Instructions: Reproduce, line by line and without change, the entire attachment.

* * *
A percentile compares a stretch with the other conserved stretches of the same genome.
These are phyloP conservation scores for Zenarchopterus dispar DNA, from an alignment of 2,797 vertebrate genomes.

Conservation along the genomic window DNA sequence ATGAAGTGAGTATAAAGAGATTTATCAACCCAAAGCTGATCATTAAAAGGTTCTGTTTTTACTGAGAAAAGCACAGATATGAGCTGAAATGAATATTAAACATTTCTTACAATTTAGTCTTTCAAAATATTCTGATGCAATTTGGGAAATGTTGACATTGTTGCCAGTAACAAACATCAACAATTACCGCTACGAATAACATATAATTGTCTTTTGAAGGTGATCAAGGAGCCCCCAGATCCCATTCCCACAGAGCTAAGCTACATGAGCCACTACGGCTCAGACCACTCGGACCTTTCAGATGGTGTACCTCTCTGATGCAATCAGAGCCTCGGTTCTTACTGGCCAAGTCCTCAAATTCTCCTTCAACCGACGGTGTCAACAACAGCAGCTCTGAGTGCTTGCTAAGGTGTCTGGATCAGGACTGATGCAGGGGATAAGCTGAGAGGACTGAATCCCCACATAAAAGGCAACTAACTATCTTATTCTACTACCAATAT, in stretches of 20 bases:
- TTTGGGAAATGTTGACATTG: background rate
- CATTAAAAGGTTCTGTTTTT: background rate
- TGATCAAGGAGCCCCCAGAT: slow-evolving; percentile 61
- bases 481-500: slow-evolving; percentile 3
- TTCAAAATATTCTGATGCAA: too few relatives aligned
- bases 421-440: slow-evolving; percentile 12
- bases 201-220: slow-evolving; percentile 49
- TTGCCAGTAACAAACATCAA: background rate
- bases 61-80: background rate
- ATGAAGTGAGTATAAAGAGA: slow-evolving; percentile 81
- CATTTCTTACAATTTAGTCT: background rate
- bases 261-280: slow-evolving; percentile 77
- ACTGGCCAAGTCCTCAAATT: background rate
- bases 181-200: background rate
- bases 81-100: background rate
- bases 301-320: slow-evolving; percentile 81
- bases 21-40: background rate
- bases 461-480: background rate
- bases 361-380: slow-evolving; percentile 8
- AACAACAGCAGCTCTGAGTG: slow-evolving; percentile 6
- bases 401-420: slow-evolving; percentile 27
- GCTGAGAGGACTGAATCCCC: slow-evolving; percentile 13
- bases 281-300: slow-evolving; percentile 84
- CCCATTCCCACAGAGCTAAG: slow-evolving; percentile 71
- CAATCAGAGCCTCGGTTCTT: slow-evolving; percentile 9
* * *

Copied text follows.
A percentile compares a stretch with the other conserved stretches of the same genome.
These are phyloP conservation scores for Zenarchopterus dispar DNA, from an alignment of 2,797 vertebrate genomes.

Conservation along the genomic window DNA sequence ATGAAGTGAGTATAAAGAGATTTATCAACCCAAAGCTGATCATTAAAAGGTTCTGTTTTTACTGAGAAAAGCACAGATATGAGCTGAAATGAATATTAAACATTTCTTACAATTTAGTCTTTCAAAATATTCTGATGCAATTTGGGAAATGTTGACATTGTTGCCAGTAACAAACATCAACAATTACCGCTACGAATAACATATAATTGTCTTTTGAAGGTGATCAAGGAGCCCCCAGATCCCATTCCCACAGAGCTAAGCTACATGAGCCACTACGGCTCAGACCACTCGGACCTTTCAGATGGTGTACCTCTCTGATGCAATCAGAGCCTCGGTTCTTACTGGCCAAGTCCTCAAATTCTCCTTCAACCGACGGTGTCAACAACAGCAGCTCTGAGTGCTTGCTAAGGTGTCTGGATCAGGACTGATGCAGGGGATAAGCTGAGAGGACTGAATCCCCACATAAAAGGCAACTAACTATCTTATTCTACTACCAATAT, in stretches of 20 bases:
- TTTGGGAAATGTTGACATTG: background rate
- CATTAAAAGGTTCTGTTTTT: background rate
- TGATCAAGGAGCCCCCAGAT: slow-evolving; percentile 61
- bases 481-500: slow-evolving; percentile 3
- TTCAAAATATTCTGATGCAA: too few relatives aligned
- bases 421-440: slow-evolving; percentile 12
- bases 201-220: slow-evolving; percentile 49
- TTGCCAGTAACAAACATCAA: background rate
- bases 61-80: background rate
- ATGAAGTGAGTATAAAGAGA: slow-evolving; percentile 81
- CATTTCTTACAATTTAGTCT: background rate
- bases 261-280: slow-evolving; percentile 77
- ACTGGCCAAGTCCTCAAATT: background rate
- bases 181-200: background rate
- bases 81-100: background rate
- bases 301-320: slow-evolving; percentile 81
- bases 21-40: background rate
- bases 461-480: background rate
- bases 361-380: slow-evolving; percentile 8
- AACAACAGCAGCTCTGAGTG: slow-evolving; percentile 6
- bases 401-420: slow-evolving; percentile 27
- GCTGAGAGGACTGAATCCCC: slow-evolving; percentile 13
- bases 281-300: slow-evolving; percentile 84
- CCCATTCCCACAGAGCTAAG: slow-evolving; percentile 71
- CAATCAGAGCCTCGGTTCTT: slow-evolving; percentile 9